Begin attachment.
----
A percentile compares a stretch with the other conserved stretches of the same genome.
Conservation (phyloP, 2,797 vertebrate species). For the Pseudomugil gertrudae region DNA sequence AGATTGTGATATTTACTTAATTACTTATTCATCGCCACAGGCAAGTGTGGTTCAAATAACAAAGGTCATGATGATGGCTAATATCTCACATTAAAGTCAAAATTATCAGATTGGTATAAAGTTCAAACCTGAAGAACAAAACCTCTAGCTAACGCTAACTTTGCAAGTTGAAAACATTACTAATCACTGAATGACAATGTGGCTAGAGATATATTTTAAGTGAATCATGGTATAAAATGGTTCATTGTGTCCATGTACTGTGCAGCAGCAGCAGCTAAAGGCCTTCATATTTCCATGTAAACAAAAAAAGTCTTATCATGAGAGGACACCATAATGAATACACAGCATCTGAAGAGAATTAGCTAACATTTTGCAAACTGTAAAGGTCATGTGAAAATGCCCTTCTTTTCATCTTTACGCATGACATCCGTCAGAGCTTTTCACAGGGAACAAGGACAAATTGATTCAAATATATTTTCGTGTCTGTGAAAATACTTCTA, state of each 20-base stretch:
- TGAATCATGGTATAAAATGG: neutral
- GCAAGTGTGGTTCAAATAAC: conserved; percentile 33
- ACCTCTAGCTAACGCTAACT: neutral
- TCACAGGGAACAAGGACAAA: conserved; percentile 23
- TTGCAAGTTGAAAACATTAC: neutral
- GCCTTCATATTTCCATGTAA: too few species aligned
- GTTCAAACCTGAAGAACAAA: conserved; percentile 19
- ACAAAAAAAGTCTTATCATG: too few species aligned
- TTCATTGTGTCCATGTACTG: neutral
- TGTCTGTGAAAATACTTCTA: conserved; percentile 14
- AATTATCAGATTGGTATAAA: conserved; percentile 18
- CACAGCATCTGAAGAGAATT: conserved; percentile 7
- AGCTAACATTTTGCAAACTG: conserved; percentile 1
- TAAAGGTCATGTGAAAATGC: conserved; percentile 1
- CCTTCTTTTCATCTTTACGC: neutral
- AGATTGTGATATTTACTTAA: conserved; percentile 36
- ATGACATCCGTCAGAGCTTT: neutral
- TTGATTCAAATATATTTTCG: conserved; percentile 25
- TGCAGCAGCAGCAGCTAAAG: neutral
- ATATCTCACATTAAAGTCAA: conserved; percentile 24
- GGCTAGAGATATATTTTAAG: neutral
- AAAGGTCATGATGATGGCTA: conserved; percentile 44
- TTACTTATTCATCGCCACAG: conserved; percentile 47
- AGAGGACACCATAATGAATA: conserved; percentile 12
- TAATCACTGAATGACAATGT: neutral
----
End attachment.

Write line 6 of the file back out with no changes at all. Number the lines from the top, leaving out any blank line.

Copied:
- TCACAGGGAACAAGGACAAA: conserved; percentile 23